The energy efficiency savings tax incentive (Section 12L), which was extended for three more years in the 2019 Budget speech, enables small and large businesses to save as much as 30% on their energy
The tax incentive is also aimed at reducing companies' carbon footprint and assisting in reducing the demand for South Africa’s scarce energy resources.
“The current rebate of 95c/kWh saved on energy consumption has proven to be of great interest to industry, as more and more businesses sign up with us,” explains Barry Bredenkamp, general manager for energy efficiency at the South African National Energy Development Institute (SANEDI).
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“The 12L tax incentive’s objective is two-fold – to encourage energy saving in a constrained capacity environment and to assist in meeting the country’s commitments to reduce carbon emissions over the next few years.”
Claiming on the tax incentive
In order to claim the deduction, measurements must be kWh equivalent. The verified and measured energy efficiency saving must be over a period of 12 consecutive months, known as the implementation/assessment period, which is compared with the prior 12 months of baseline measurement.
The baseline measurement and savings are verified and measured by a South African National Accreditation Systems (SANAS) accredited Measurement and Verification (M&V) Body, which assigns an M&V professional to the project.
In order to apply for the incentive, a company would appoint an accredited (M&V) professional to do an assessment of its business, no matter whether it is a plant, a hotel or normal office premises.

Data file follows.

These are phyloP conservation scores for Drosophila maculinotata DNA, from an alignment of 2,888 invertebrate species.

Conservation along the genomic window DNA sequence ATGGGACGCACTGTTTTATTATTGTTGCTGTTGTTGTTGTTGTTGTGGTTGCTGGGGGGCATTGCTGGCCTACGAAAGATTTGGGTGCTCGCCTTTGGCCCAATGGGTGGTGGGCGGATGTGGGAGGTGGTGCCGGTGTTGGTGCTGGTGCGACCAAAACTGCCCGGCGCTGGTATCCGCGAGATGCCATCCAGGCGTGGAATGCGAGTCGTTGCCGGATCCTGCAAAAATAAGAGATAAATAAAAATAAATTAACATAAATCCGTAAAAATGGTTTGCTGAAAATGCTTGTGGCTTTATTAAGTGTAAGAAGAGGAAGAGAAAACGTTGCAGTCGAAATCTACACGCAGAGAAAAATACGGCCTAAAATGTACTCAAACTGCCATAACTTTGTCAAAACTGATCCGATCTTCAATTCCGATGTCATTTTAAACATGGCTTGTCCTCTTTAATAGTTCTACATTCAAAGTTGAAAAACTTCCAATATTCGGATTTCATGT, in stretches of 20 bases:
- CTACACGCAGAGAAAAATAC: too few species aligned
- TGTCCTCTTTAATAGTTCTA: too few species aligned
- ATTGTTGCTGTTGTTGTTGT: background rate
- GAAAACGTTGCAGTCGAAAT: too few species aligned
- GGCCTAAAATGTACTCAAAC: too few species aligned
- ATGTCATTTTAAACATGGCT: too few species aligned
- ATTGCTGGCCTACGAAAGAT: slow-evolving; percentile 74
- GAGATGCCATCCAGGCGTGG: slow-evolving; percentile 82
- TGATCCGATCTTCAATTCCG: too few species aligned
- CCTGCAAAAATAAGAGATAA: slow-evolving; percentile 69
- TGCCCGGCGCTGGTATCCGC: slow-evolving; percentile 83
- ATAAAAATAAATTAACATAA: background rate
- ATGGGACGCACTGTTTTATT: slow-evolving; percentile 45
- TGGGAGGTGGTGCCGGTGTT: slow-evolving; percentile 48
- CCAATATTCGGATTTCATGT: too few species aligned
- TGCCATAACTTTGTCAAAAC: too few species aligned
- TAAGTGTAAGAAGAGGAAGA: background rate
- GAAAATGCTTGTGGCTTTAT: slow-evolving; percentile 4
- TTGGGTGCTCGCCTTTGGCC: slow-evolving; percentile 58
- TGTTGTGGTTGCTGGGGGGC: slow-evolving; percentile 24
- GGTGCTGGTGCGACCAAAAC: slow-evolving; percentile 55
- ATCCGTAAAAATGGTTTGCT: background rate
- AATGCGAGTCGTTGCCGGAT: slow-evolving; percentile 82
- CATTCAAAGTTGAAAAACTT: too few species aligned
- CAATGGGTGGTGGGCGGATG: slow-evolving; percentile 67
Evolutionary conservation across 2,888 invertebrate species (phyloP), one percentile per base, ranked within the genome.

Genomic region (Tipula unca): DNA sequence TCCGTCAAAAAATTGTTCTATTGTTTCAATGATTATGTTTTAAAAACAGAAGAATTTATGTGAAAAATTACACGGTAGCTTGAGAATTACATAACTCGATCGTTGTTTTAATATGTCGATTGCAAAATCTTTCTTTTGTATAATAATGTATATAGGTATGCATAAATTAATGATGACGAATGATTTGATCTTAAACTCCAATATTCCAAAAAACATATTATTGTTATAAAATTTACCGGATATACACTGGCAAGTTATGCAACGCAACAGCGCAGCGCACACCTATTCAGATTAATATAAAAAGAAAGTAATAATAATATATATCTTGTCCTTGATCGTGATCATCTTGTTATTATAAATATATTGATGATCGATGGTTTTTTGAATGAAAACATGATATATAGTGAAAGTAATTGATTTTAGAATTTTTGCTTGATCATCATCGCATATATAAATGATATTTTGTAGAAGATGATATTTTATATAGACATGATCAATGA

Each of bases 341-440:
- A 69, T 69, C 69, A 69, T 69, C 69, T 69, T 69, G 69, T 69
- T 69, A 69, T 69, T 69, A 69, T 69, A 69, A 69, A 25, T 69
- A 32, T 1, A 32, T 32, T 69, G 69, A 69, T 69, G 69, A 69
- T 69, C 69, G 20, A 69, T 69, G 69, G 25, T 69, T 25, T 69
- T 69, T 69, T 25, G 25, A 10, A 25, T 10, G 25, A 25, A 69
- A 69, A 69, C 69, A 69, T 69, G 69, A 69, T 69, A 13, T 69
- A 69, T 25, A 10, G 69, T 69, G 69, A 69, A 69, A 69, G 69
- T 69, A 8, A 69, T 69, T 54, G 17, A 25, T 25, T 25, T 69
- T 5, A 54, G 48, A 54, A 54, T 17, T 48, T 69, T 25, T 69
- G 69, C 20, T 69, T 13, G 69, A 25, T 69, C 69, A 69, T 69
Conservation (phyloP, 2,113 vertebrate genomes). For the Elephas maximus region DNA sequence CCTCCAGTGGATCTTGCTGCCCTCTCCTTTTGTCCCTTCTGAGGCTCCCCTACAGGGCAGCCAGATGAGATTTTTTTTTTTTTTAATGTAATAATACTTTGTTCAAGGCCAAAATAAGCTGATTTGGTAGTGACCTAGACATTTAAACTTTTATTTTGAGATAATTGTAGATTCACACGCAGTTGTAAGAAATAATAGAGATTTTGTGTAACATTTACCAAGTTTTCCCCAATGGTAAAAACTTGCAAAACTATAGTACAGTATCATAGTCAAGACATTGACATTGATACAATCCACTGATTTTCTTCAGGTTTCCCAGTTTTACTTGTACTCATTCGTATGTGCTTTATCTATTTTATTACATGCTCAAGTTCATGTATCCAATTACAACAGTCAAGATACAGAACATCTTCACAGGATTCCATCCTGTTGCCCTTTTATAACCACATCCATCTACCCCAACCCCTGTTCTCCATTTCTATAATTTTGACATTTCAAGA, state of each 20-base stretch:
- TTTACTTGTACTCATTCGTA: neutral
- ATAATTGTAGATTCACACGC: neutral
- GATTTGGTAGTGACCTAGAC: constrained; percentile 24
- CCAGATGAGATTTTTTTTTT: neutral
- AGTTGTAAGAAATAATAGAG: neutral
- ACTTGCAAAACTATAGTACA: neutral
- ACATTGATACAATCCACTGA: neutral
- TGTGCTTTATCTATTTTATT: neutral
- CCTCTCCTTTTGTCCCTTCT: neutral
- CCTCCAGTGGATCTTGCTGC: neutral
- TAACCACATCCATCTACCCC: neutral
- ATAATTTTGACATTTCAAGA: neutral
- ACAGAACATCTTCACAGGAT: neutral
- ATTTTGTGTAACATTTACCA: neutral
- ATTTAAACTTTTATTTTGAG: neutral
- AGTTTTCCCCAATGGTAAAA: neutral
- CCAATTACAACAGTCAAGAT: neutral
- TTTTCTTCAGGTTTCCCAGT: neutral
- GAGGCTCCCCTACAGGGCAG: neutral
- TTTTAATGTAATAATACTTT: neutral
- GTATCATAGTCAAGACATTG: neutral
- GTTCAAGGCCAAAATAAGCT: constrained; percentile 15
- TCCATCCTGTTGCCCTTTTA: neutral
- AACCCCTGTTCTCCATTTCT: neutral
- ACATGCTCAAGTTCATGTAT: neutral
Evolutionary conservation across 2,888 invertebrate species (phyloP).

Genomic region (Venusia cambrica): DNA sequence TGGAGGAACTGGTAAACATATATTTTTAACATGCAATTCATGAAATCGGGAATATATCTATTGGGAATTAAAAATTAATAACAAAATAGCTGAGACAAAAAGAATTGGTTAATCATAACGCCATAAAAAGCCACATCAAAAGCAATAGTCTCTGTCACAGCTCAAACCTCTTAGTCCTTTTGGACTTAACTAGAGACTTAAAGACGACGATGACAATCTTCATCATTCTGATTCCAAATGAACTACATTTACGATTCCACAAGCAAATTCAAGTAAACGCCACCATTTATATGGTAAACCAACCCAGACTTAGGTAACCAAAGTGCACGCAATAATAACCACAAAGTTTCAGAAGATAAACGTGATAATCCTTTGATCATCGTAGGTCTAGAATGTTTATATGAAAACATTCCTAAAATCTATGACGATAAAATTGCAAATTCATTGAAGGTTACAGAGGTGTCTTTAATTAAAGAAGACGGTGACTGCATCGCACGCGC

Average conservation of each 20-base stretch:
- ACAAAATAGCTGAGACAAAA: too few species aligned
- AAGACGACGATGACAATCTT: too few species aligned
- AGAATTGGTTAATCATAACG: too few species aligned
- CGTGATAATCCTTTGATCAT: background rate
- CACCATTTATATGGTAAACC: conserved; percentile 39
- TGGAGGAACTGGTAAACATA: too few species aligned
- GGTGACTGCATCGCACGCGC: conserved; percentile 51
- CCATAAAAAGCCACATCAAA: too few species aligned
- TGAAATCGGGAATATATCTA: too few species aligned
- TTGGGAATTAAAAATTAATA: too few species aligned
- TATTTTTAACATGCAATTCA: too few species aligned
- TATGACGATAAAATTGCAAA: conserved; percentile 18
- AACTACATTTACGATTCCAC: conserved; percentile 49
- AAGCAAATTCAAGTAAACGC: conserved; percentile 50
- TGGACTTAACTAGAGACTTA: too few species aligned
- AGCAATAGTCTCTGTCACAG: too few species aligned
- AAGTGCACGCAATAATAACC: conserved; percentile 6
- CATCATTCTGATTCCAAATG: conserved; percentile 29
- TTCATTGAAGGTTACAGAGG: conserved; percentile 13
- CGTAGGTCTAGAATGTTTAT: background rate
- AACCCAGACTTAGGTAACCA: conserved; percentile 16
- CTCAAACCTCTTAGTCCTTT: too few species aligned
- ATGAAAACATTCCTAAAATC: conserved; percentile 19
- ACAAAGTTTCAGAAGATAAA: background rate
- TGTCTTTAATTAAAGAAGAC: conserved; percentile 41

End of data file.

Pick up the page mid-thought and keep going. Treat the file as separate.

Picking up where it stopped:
Currently, residential households are excluded from applying for this incentive.
The assessor will submit all the information to SANEDI and from there it would proceed with an evaluation to ascertain whether the claim is in line with the appropriate regulations and standards, and can be approved.
The incentive allows
More SARS activities included
SARS has updated the section on qualifying activities in their Interpretation Notes, to not only include activities generating energy from combined heat and power, but any activity that results in energy efficiency savings, given that all other requirements are met and limitations do not apply.
“In some instances, we have seen customers save up to 30% on their energy bill and in addition receive a tax allowance on their tax return,” continues Bredenkamp. “There is a calculator on our website, where one can check the feasibility of applying for the incentive and get an indication of what the benefit will be.
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“There have been in excess of two-hundred applications over the period so far, with many of these being blue-chip South African companies. We are excited that this window of opportunity has been extended for a further three years and we may possibly be able to double the number of applications,” he concludes.
Who is SANEDI?
The South African National Energy Development Institute (SANEDI), was established by the Government. The organisation directs, monitors and conducts applied energy research to develop innovative, integrated solutions to catalyse growth and prosperity in the green economy.
It drives scientific evidence-driven ventures that contribute to youth empowerment, gender equity, environmental sustainability and the 4th Industrial Revolution, within the National Spatial Development Plan, through consultative, energy-efficient projects. For more information, go to www.sanedi.org.za.